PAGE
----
miscellaneous

What we learned this week

Ripple is a new energy start-up that is inviting customers to buy shares in a wind farm, making it the first to be owned by its customers. There are community energy groups that might argue that’s only true as a technicality, but it’s still a good idea that supports energy democracy.

Canada has set out proposals for a net zero by 2050 climate target. Yes. Do it Canada.

“As anti-racists, we cannot be against ‘racial’ inequality at home, while at the same time perpetuate ‘racial’ inequality abroad through exploitative consumption habits” argues Samir Sweida-Metwally in this Bristol University Press article on ethical consumerism and racism.

Solar Oysters is a company that plans to use solar power to automate floating oyster farms in the Chesapeake Bay, producing food while cleaning the water – a potentially regenerative form of ocean farming.

Onshore wind and solar are back in the picture in Britain, as the government allows them to be included in next year’s Contracts for Difference auction (a form of subsidy). They have been excluded since 2015 for no good reason, so this is good to see.

This week’s posts:

What we learned this week

At just the time when we need to be expanding sustainable travel options, Eurostar has announced that post-Brexit passport checks have reduced capacity at international stations, forcing them to raise prices and reduce the number of trains. Worth catching this conversation with Greta Thunberg and Kevin Anderson, which ranges across activism, honesty and alarmism, regulation […]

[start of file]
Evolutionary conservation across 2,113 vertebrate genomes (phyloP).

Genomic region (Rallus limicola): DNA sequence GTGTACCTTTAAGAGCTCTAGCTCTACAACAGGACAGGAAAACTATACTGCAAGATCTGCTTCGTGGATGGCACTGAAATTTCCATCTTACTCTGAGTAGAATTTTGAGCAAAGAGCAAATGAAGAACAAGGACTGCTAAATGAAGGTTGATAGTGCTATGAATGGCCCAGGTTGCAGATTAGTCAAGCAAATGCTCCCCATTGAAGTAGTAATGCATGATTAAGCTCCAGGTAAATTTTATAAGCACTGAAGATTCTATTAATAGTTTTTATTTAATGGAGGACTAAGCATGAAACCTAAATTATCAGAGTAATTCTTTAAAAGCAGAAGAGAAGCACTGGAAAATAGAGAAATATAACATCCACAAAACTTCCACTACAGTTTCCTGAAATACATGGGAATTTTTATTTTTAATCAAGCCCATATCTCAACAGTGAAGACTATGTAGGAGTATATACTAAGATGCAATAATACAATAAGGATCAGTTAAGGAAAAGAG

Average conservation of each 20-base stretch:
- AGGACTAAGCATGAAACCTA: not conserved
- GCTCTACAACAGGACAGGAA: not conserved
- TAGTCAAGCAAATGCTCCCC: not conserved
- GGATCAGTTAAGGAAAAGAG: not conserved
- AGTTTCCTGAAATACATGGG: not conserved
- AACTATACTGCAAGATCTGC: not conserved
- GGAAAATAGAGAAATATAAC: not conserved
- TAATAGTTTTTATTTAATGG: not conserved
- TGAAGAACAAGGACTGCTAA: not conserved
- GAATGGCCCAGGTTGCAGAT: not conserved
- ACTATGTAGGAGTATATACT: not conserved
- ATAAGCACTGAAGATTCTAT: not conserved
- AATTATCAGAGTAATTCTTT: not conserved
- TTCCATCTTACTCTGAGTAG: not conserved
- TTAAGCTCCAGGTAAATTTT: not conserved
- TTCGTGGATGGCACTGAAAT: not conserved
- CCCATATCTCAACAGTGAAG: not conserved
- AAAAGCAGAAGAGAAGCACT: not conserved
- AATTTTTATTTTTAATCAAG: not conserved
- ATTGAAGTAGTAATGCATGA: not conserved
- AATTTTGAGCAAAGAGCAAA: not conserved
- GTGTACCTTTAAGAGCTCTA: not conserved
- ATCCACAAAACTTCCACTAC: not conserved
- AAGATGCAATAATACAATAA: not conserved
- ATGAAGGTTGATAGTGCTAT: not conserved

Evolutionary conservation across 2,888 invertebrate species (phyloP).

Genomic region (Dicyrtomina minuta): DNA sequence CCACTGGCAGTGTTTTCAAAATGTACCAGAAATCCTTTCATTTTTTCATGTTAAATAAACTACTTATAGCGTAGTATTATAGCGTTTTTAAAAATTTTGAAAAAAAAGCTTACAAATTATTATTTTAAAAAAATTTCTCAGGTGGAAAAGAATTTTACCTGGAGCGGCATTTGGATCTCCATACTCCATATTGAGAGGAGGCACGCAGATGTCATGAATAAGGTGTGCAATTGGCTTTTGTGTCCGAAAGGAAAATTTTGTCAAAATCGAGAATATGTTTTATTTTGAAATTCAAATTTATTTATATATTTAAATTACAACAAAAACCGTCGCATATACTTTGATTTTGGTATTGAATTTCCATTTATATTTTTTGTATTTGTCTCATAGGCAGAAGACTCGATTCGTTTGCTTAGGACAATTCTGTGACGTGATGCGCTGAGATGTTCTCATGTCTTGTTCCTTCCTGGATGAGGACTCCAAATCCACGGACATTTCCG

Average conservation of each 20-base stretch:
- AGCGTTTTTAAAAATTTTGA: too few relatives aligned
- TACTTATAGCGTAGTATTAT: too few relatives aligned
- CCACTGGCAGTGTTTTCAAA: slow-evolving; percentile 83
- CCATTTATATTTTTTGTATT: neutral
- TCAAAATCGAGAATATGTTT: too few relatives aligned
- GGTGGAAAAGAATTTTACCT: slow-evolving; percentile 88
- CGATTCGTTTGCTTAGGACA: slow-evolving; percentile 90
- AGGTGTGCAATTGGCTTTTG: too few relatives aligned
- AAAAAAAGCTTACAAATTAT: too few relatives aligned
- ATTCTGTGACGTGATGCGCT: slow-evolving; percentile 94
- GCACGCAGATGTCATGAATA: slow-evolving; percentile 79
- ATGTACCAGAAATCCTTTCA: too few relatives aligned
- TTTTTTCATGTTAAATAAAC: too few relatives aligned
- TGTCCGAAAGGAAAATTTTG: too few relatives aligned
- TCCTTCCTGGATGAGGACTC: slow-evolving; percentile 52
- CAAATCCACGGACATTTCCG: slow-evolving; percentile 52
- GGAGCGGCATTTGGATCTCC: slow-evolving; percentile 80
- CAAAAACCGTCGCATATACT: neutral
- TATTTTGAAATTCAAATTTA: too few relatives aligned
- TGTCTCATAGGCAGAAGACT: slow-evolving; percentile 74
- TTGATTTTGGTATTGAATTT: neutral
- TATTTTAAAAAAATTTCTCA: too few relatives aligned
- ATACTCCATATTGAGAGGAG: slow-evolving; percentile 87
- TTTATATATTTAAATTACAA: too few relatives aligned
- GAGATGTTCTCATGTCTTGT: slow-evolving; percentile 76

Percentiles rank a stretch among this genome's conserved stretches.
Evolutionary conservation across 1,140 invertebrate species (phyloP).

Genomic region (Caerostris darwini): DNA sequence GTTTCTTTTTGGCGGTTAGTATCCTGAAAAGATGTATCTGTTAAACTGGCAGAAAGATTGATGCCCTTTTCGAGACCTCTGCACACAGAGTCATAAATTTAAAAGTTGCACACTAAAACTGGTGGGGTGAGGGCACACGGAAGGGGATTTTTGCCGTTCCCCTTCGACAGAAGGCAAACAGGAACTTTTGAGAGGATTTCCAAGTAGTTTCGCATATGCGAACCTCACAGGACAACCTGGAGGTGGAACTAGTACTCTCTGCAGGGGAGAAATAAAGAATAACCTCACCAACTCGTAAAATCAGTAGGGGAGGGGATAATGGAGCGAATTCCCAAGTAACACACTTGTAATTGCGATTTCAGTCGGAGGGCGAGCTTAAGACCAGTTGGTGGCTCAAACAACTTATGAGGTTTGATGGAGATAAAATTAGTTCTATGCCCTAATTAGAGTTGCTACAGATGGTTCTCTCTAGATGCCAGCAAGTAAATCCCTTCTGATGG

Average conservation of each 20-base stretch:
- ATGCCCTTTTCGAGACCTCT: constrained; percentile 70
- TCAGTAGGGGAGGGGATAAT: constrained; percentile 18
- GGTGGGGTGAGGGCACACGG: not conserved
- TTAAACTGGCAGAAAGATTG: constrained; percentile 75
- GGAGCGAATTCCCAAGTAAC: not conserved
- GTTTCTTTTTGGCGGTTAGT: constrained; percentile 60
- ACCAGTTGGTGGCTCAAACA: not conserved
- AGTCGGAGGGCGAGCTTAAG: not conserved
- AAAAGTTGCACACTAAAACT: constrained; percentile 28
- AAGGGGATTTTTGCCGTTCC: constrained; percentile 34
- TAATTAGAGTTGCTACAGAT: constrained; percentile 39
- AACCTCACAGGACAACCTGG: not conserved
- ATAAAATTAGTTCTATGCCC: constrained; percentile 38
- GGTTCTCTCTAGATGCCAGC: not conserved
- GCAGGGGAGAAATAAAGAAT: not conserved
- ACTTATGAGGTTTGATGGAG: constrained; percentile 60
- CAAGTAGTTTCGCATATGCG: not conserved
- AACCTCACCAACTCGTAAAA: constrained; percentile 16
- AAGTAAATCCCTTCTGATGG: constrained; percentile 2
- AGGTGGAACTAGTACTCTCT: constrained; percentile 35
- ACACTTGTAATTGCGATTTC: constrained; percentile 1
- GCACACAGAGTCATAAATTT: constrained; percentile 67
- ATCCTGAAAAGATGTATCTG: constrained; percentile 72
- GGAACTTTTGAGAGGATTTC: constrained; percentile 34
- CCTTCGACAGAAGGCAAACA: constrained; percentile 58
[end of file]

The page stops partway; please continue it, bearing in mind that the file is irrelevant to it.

Interview: Raj Patel on The Ants and the Grasshopper

Raj Patel is an author, academic and activist, best known for books such as Stuffed and Starved, The Value of Nothing, or A History of the World in Seven Cheap Things. He is also a film-maker, and the director of The Ants and the Grasshopper, reviewed here and currently in cinemas. JW: You’ve been an […]

Manchester’s vibrant new electric buses

Electric vehicles tend to get more attention, but at the top of the sustainable transport hierarchy sits the humble bus. If the active transport options of walking and cycling aren’t available, then the bus is the greenest form of transport there is. And so today I wanted to draw your attention to a place that […]

The Year of Living Danishly, by Helen Russell

On our family holidays this year we took the train to Sweden, and spent some time in Copenhagen on the way. The city immediately lodged itself in my list of favourite places. Nowhere is perfect, but Copenhagen seemed to be getting more things right than most, with great public spaces, an obvious sense of public […]

1 comment

  1. Do the Canadians plan to shut down the tar sands mines? It’s my understanding that their laws are so restrictive that they cannot refine that gunk in Canada, so the pipelines send it to the US.

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